A licensed engineering firm has labeled longtime Colony Beach & Tennis Resort owner Dr. Murray “Murf” Klauber’s home of almost 40 years “potentially hazardous and unsafe.”
The news sparked further outrage from Longboat Key town commissioners and gave them ammunition in their fight to convince Colony officials to tear down and rebuild the aging resort, instead of renovating it. Commissioners will meet with Colony developers Sept. 24, to further discuss the development and the need for a resort re-opening deadline extension.
The engineering report led Longboat Key Planning, Zoning and Building Department officials to deem the building potentially unsafe, post warning signs around the building and ban people from entering it without permission from town staff.
“This makes me sick,” Klauber said. “This all could have been prevented.”
Longboat Key Building Official Wayne Thorne sent a letter to affected Colony Beach & Tennis Resort officials Sept. 12, informing them that ProNet Group Inc., a firm hired by Citizens Property Insurance to inspect the building, discovered major concerns.
ProNet Group officials observed steel-bar beams and joists sticking out above the roof, “which no longer support their intended design loads.”
In a letter to the town dated Sept. 5, ProNet Group explained that steel-bar joists supporting the southeast portion of the fifth floor are severely corroded, allowing the steel joists “to pull away from the east wall support and move downward.
“The current condition at these joists indicates that the floor framing system is no longer adequate to support the loads as originally designed,” the letter states. “Since this level of corrosion is consistent with long-term exposure to rain water/moisture migration, it is reasonable to conclude that this condition occurs at other areas and floors of the building.”
Vice Mayor David Brenner said the news wasn’t surprising.
“I knew this was coming,” Brenner said. “The buildings are falling apart, and it’s frustrating when grown people let their emotions get in the way of common sense.”
Klauber, who had residential and office units on the fifth and sixth floors of the building for 38 years, moved out of the building in July and told the Longboat Observer he had three buckets in his unit to catch water and that he had sustained water damage to artwork and furniture.
The company’s assessment prompted the town to mandate that a building permit is needed for repairs before the building can be used again. The notice states that any use or occupancy of the building is restricted and must be approved by the town’s building official.
In the meantime, to make sure the building is not a danger to other surrounding structures, the town mandated Colony officials hire an engineer to test the building’s floor and roof to assess its structural integrity. The engineer will provide recommendations to shore up the building where the steel beams, holding up the building, have been compromised.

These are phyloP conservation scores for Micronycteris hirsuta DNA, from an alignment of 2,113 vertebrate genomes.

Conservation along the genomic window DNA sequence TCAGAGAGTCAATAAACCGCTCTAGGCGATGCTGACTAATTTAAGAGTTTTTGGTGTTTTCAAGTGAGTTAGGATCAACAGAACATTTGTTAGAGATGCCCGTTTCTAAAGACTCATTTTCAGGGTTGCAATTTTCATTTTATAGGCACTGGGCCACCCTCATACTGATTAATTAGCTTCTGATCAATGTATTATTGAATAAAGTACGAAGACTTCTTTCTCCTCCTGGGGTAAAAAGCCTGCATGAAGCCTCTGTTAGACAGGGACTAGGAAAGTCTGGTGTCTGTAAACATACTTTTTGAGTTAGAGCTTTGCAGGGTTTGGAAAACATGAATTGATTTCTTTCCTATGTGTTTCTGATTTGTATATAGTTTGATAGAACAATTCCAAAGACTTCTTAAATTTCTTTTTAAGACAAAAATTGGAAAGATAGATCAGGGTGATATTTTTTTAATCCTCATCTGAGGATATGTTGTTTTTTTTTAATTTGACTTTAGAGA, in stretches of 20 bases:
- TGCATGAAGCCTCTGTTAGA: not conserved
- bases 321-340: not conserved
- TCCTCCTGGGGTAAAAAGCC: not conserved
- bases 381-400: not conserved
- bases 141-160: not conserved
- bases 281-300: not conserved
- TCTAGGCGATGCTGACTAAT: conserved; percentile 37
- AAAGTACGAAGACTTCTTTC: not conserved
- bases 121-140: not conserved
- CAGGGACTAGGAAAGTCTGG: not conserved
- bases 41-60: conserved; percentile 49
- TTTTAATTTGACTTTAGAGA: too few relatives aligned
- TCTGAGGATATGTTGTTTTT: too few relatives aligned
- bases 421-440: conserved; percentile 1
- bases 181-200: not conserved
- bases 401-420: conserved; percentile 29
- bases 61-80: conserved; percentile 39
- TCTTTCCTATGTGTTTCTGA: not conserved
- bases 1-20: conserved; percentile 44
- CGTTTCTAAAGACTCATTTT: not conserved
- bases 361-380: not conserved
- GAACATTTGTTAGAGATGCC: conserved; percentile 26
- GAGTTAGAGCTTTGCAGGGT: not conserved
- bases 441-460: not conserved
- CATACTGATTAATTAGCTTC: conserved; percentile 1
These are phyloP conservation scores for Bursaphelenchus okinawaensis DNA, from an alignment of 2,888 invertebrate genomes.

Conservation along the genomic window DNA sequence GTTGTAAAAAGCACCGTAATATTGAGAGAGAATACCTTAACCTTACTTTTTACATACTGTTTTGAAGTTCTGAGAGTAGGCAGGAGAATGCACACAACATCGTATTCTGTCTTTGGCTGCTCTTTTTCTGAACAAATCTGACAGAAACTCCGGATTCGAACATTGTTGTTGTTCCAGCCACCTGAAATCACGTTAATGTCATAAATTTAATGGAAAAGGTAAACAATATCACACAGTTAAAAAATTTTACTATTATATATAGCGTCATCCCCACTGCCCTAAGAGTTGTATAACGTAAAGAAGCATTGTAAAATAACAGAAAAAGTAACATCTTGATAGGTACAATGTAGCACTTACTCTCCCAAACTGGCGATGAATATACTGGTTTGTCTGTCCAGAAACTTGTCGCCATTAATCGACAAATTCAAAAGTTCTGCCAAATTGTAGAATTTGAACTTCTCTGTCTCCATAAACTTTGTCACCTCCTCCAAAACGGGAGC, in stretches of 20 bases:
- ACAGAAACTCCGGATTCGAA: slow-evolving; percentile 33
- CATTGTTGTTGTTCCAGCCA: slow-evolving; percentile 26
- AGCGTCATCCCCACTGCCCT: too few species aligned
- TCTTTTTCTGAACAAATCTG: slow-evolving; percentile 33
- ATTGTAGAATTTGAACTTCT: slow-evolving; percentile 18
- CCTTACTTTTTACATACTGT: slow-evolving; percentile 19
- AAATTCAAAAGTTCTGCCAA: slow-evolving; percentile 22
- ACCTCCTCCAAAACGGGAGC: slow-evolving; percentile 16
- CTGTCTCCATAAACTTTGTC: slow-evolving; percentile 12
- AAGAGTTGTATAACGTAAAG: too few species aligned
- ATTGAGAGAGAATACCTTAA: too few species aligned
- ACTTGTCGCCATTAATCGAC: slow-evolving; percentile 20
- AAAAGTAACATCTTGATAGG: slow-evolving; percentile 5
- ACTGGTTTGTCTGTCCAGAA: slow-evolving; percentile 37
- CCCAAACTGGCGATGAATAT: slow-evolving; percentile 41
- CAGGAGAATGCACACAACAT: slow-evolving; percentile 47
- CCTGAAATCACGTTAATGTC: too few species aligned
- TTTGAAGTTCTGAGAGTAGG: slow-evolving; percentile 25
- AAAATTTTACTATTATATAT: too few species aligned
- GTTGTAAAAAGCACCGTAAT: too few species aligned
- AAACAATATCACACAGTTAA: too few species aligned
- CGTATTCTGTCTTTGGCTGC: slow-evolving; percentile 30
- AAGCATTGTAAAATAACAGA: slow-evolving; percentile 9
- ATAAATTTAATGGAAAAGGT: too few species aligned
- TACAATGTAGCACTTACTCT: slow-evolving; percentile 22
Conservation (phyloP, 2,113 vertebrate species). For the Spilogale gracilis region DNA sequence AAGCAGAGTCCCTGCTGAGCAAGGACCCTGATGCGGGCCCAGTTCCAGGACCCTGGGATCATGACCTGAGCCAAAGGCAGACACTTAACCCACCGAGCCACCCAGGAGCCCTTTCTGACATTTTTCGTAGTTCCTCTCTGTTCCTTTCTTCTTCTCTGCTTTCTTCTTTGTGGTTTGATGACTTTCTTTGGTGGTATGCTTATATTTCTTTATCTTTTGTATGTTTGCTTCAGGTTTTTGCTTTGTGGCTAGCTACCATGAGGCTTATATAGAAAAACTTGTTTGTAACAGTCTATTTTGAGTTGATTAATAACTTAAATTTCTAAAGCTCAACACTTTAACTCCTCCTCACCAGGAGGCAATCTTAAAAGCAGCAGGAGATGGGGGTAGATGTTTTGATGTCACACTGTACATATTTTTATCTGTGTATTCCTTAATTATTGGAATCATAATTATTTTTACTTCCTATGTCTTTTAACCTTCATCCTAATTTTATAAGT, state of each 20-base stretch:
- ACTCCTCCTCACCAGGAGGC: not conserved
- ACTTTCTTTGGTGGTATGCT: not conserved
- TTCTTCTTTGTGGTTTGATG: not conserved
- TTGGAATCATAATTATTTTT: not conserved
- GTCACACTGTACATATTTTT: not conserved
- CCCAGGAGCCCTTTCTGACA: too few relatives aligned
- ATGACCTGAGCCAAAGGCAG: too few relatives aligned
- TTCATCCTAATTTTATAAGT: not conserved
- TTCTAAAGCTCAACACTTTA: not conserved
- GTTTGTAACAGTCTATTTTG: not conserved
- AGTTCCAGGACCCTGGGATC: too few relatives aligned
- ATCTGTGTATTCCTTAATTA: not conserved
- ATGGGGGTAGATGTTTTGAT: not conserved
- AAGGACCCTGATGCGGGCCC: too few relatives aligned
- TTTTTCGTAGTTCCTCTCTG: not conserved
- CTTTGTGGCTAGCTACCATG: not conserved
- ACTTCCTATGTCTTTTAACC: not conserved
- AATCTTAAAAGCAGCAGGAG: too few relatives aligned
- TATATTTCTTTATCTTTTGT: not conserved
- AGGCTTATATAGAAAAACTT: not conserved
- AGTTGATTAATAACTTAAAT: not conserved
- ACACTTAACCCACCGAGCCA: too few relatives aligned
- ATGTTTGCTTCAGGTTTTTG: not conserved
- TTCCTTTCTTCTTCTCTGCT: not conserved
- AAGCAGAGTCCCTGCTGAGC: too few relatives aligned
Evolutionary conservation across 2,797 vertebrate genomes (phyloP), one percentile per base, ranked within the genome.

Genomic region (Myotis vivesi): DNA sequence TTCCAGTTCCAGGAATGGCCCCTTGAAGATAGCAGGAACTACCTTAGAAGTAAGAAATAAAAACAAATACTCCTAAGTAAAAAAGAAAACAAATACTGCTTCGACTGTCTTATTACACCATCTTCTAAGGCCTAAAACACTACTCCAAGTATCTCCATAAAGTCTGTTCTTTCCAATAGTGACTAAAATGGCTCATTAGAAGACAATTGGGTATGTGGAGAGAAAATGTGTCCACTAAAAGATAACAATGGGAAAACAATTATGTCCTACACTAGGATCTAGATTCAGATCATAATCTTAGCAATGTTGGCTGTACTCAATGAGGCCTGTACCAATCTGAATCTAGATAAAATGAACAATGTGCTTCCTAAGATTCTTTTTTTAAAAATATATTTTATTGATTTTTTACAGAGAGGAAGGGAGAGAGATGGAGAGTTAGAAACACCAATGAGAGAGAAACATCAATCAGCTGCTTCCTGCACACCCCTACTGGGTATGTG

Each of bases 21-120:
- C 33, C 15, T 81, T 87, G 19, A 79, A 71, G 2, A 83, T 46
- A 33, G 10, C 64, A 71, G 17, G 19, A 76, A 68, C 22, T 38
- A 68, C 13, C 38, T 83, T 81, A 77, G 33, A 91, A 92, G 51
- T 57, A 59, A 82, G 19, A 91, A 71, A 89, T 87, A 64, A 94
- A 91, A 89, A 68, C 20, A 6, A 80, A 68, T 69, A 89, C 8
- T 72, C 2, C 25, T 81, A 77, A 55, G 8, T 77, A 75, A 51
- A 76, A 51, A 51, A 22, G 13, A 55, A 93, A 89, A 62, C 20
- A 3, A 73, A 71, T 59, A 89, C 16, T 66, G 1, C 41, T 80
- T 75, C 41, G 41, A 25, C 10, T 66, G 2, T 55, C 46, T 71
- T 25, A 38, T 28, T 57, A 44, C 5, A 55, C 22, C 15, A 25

In his letter to Colony officials, Thorne states a contractor must submit an application for a permit to fix the structure by Oct. 8, with work commencing on the building within 10 days of the permit being issued. Extensions needed to fix the building can only be submitted in writing to Thorne.
Thorne also notes that a remediation plan to remove mold from the building is being developed and also requires a building permit.
Colony Association President Jay Yablon said plans are in the works to fix structural issues, which he said primarily involves repairing a steel joist “with significant deterioration” that sits right below where Klauber’s private pool resides in the building.
Town Attorney David Persson, though, said the town is still working with Colony officials “to agree upon the final determination of the existing conditions of the building.”
Town Manager Dave Bullock said the town was not allowed into the mid-rise building to inspect it until last week and said town officials can’t inspect the conditions of the individual condominium units unless they are given permission by unit owners.
“What we do know is if they intend to open a unit, a building permit is required and that’s when the town can inspect those units for damage, as well,” Bullock said.
Commissioner Lynn Larson and others are hoping Colony officials decide not to refurbish the existing units.
“This news about the mid-rise only solidifies that Colony owners must be willing to do what’s best for the community and start over on this property,” Larson said. “It’s the smartest and safest thing to do.”
Larson said she would be willing to consider giving the Colony additional tourism units from a pool of 250 units if Colony officials agreed to tear down the resort and rebuild.
Longboat Key resident Manfred Welfonder’s MW Corp. has told commissioners in the past the property needed to be razed. He still believes his company has a viable plan to rebuild the resort.
“A renovation is not feasible, doable or possible,” Welfonder said.
Currently 1 Response
- I am glad to see that Commissioner Lynn Larson is on the right page concerning a Colony teardown with a sweetener of additional units for so doing rather than attempt to renovate that which is too far gone and more costly than building anew.
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